Artifact Subspace Reconstruction (ASR)

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Contents

Historical Background

ASR was originally developed by Christian Kothe, now Intheon CTO. It was a part of BCILAB for online data cleaning. See their famous demo here. In the spring of 2013, I asked Christian to make the offline version. In response, he gave me the custom version of his ASR for offline use. I wrapped it up into an clean_rawdata() for EEGLAB plugin. Below is cited from Supplement of my under-review paper.

...A historical fact is that the offline version of artifact subspace reconstruction (ASR) implemented in clean_rawdata() plugin, which is now validated by multiple studies (Mullen et al. 2015; Chang et al. 2018, 2019; Gabard-Durnam et al. 2018; Blum et al. 2019; Plechawska-Wojcik et al. 2019), was specifically developed for this project upon our request by the main developer of BCILAB (Kothe and Makeig 2013). The original solution was called Christian-Nima Combo after the developpers, but formally changed into clean_rawdata() on June 26, 2013 to be implemented as an plugin for EEGLAB (Delorme and Makeig 2004).

How it is organized

The core functionclean_artifacts() consists of five subfunctions, which form a versatile pipeline for the most upstream preprocessing.

  1. clean_flatlines()-This is to remove a channel that has a dead flat line longer than certain length.
  2. clean_drifts()-This is an IIR filter. You have to enter transition bandwidth (if you don't know that it is, see this page).
  3. clean_channels()/clean_channels_nolocs()-This is to reject so-called 'bad channels'. If channel location data is available, it calculates each channel's correlation to its RANSAC reconstruction for each window (it mode was specially added later in the spring of 2014). If channel location is unavailable, it calculates each channel's correlation to all others.
  4. clean_asr()-This does the real magic. The documents linked in this page will explain the mechanism in detail. In a nutshell, it uses a sliding window (default 0.5 s, overlap 50%) to PCA-decompose all the channels to identify a 'bad' PCs (defined by a comparison against the data's own cleanest part in frequency-enhanced RMS) to reject and reconstruct the rejected PC activity from the remaining components.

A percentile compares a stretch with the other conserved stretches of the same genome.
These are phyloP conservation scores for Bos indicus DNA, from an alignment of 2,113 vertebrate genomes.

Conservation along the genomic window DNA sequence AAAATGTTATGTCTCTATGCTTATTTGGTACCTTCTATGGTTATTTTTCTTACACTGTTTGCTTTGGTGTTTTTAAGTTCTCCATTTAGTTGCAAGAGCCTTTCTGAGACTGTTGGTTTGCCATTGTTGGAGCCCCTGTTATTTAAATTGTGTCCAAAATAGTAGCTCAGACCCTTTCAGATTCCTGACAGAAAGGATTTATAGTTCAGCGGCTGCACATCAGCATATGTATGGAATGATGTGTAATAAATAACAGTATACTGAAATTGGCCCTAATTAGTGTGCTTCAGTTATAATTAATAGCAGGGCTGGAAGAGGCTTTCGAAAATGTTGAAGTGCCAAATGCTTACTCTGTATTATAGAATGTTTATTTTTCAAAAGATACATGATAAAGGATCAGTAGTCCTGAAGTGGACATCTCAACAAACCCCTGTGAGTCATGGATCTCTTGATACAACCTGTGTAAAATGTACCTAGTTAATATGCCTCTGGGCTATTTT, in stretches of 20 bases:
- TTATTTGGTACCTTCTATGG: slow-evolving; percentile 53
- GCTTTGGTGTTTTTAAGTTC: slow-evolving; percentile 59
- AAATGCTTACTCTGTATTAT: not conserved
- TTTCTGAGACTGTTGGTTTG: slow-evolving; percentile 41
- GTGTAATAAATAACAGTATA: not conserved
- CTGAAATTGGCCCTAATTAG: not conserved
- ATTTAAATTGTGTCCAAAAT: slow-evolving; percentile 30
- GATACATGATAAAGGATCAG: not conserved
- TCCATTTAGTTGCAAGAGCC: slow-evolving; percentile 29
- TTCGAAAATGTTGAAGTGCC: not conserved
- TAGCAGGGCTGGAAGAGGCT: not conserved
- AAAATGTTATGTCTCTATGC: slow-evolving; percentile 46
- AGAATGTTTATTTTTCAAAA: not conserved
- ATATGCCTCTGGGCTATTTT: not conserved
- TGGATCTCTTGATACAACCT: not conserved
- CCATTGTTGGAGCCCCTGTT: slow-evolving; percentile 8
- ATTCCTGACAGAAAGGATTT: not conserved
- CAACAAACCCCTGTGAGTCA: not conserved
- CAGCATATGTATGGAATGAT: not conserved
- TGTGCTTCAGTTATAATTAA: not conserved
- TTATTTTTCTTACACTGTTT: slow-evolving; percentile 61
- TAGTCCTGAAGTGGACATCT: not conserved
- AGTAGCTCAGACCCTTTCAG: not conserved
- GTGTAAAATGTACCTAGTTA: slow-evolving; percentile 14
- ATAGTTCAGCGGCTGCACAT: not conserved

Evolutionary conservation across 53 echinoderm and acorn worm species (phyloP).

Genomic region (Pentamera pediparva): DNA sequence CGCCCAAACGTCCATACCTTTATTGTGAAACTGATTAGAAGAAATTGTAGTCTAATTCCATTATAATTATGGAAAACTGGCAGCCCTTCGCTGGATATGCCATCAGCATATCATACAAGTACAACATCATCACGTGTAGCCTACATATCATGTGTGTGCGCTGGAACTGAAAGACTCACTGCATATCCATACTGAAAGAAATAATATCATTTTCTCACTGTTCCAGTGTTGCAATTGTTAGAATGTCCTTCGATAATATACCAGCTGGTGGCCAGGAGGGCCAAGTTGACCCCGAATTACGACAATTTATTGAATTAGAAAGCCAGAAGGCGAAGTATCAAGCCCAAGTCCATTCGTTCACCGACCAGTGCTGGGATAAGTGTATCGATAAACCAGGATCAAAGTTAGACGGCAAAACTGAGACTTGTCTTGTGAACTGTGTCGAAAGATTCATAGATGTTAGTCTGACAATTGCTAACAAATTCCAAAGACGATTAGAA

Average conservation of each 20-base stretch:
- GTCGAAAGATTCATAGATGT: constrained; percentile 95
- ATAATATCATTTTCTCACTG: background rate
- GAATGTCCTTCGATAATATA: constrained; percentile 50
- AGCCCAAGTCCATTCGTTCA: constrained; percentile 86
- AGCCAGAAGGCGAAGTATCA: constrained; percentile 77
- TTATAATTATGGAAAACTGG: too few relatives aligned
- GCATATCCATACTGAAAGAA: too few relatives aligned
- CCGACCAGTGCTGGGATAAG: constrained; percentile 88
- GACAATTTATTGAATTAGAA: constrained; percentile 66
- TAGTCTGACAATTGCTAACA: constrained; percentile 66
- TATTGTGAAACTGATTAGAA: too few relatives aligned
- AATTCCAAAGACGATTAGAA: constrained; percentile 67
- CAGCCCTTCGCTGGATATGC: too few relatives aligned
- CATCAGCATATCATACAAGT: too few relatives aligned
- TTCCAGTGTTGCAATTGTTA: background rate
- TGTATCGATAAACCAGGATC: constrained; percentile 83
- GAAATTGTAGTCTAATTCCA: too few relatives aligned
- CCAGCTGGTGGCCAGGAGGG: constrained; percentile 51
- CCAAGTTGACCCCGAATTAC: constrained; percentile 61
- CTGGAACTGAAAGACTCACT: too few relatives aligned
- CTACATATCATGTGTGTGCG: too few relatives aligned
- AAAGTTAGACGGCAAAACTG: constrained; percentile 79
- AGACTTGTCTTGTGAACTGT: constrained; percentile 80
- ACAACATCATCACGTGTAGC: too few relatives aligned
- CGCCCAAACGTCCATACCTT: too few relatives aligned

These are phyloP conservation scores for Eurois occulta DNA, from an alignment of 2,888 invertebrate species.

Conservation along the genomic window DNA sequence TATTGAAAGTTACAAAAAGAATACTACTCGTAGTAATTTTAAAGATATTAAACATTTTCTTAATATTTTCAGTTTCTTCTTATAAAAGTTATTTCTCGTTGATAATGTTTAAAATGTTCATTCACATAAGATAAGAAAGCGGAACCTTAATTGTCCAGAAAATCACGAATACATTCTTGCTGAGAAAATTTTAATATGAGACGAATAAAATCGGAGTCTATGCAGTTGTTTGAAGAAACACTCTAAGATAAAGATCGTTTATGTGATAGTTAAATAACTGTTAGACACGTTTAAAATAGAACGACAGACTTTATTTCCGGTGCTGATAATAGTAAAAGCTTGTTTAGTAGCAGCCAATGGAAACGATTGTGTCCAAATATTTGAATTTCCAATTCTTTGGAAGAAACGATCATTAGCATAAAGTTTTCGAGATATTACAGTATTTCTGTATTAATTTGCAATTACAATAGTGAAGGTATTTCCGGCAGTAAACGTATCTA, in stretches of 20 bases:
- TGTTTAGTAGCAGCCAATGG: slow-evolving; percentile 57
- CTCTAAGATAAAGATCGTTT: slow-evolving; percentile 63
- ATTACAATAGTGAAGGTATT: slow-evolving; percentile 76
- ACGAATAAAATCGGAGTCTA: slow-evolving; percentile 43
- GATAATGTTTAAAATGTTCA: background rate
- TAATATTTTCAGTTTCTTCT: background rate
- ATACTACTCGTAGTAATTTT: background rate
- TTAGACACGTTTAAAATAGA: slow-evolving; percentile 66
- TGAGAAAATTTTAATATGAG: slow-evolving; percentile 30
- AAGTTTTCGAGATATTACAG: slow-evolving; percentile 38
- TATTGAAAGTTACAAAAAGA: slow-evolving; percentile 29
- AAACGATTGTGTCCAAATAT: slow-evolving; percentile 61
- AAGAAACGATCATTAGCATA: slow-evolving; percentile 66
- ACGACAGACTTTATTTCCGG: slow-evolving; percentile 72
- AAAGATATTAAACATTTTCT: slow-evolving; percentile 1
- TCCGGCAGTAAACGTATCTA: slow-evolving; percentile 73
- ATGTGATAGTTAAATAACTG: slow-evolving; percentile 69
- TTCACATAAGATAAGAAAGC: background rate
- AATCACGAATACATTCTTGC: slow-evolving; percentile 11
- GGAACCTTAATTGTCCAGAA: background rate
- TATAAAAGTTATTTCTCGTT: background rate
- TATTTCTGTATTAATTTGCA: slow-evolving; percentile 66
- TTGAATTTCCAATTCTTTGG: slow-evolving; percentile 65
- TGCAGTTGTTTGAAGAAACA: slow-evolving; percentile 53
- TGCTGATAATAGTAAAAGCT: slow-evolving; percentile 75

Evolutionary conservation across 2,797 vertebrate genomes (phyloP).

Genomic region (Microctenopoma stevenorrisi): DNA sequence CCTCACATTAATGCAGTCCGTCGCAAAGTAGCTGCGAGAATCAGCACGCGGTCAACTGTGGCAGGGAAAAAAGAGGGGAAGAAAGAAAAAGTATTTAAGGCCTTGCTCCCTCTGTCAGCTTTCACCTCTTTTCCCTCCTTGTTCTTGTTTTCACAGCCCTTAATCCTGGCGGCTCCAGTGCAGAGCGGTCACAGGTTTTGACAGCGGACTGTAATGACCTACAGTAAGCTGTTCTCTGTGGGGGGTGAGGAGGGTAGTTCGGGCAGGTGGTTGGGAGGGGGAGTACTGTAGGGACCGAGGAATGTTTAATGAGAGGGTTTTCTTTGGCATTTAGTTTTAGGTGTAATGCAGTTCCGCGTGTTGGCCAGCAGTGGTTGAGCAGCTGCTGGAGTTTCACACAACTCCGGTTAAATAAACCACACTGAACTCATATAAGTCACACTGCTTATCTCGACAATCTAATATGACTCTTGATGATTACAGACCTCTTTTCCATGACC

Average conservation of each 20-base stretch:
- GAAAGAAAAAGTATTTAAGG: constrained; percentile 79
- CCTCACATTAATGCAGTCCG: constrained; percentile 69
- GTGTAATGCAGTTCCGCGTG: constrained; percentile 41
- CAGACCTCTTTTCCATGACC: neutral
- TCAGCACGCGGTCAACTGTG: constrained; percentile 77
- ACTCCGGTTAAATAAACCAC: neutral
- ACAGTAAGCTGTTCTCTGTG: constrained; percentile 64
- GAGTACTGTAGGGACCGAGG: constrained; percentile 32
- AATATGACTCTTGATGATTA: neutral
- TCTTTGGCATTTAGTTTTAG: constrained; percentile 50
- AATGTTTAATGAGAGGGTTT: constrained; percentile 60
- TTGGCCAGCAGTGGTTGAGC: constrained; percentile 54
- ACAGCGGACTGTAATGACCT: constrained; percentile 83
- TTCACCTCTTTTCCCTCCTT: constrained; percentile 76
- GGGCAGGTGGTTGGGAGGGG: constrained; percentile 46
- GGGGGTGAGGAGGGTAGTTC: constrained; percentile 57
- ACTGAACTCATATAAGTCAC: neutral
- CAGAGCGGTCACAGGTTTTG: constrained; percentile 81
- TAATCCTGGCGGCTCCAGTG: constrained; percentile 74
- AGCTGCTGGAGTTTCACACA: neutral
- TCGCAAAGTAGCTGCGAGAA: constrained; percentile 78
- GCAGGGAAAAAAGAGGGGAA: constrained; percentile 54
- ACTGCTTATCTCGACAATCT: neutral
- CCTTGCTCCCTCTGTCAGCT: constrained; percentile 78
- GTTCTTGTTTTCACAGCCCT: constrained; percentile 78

5. clean_windows()-This performs the final window rejection. If a sliding window (default 1.0 s. overlap 66%) finds more than given percentage of bad channels even after ASR, the window is rejected. By disabling this function, you can keep the data length to be the same between before and after the processing, if necessary.

Download

ASR is implemented in an EEGLAB plugin clean_rawdata(), which you can download and install via EEGLAB plugin manager (from EEGLAB main GUI). Alternatively, you can download it manually from this page, unzip it, and locate the folder under eeglab/plugins.

Reference (07/09/2020 update)

Comments to the HAPPE paper, and how to choose the critical parameters

1) The SD threshold used was too aggressive: According to Chang et al. (2018), if SD = 5 is used, as they did, then 90% of data points will be modified and 80% of the original variance will be lost, according to this paper. You don't want to do this. The same paper concluded that threshold SD = 10-100 is recommended. Important note: here, the definition of SD is

  1. choosing data's cleanest part
  2. apply a custom frequency equalization filter that has a profile of inverse of EEG power spectral density (PSD) to 'exaggerate' non-brain-like power
  3. Calculate RMS of the data
  4. z-score the data

Because the distribution of the finally obtained z-scores is so tight, which means the cleanest part of data is too clean compared with noisy part of the same data, we need to use somewhat unusual cutoff values of SD=10 or 20. We once had discussion over this issue with Christian. He suggested we may want to use a different metric here, because SD=10 or 20 is unusually high, which indicates inappropriate use of the current metric. Indeed, in our unpublished data of cleaning method comparison conducted by Nima Bigdely-Shamlo (who developed Measure Projection, PREP, etc.), ASR with SD==20 recorded the best among other 20 methods. So starting with SD==10 to 20 is recommended.

2) Too aggressive window rejection: They also used window rejection of 0.05, which is also very aggressive.

3) After all, it was our fault--ASR has been there for years without being explained well (and still not! There are >30 main and optional parameters to explore), not to mention how to optimize the parameters based on empirical testing. The poor choices of the critical parameters shown in the HAPPE paper was unfortunate but understandable. Hopefully, we learn from Chiyuan's paper Chang et al. (2018), which was published shortly after the HAPPE paper, to use ASR and related functions reasonably.

Supplementary Materials

A power point slides by Christian Kothe: This is a nice explanation of the principle by Christian himself.

The most detailed description of ASR: I wrote probably the most detailed (but still without all the details) description of ASR with great help of my colleagues, Chiyuang Chang and Shawn Hsu. This is one of supplements from Loo et al. (2019).

ASR for dummies: I also made a presentation material to explain the principle of ASR using an analogy.

My EEGLAB workshop slides: This is the file I distributed in the 25th EEGLAB workshop at JAIST Tokyo satellite, Tokyo.

Theoretical justification for using ASR as ICA's preprocessing

An important thing to remember is that

  • ASR == non-stationary method (i.e., it uses sliding window PCA)
  • ICA == stationary method (i.e., only one spatial filter is used throughout the recording), and data stationarity (i.e., no glitches or bursts) is a required assumption.

In other words,

  • ASR == good at removing occasional large-amplitude noise/artifacts
  • ICA == good at decomposing constant fixed-source noise/artifacts/signals

In this way, both methods are complementary to each other. PCA is certainly too simple to explain EEG. But, if the current goal is to identify 'occasional large-amplitude noise/artifact' to make ICA work easier (by increasing data stationarity), it is sufficient.

Version 1.00 update details (updated 03/27/2019)